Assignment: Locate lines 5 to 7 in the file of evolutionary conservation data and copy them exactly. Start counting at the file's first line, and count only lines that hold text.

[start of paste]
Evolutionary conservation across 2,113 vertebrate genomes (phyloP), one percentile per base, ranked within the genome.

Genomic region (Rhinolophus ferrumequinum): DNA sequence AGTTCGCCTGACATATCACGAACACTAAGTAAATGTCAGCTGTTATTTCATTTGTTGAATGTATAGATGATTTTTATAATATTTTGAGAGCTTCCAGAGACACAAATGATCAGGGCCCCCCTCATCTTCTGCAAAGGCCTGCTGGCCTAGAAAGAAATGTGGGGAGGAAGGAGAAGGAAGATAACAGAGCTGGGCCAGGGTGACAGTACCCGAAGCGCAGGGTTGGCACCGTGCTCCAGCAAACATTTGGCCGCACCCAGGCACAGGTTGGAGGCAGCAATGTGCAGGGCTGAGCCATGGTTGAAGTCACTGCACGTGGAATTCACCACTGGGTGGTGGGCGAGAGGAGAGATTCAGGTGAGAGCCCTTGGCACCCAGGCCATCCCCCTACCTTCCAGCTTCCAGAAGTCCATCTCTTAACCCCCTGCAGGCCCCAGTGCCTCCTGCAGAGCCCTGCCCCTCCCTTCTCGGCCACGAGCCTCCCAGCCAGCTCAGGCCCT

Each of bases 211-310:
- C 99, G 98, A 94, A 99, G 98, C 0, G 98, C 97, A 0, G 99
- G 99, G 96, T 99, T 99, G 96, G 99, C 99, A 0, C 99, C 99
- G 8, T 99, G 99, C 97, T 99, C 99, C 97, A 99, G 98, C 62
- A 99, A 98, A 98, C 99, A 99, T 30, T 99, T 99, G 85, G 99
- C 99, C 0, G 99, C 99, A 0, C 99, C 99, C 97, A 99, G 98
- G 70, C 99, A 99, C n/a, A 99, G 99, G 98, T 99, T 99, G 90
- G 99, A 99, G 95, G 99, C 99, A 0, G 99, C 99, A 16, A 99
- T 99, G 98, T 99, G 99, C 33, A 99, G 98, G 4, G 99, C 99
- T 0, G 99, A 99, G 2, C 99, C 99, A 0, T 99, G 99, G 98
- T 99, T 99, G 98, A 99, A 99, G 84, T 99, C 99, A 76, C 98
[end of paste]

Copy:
- G 99, G 96, T 99, T 99, G 96, G 99, C 99, A 0, C 99, C 99
- G 8, T 99, G 99, C 97, T 99, C 99, C 97, A 99, G 98, C 62
- A 99, A 98, A 98, C 99, A 99, T 30, T 99, T 99, G 85, G 99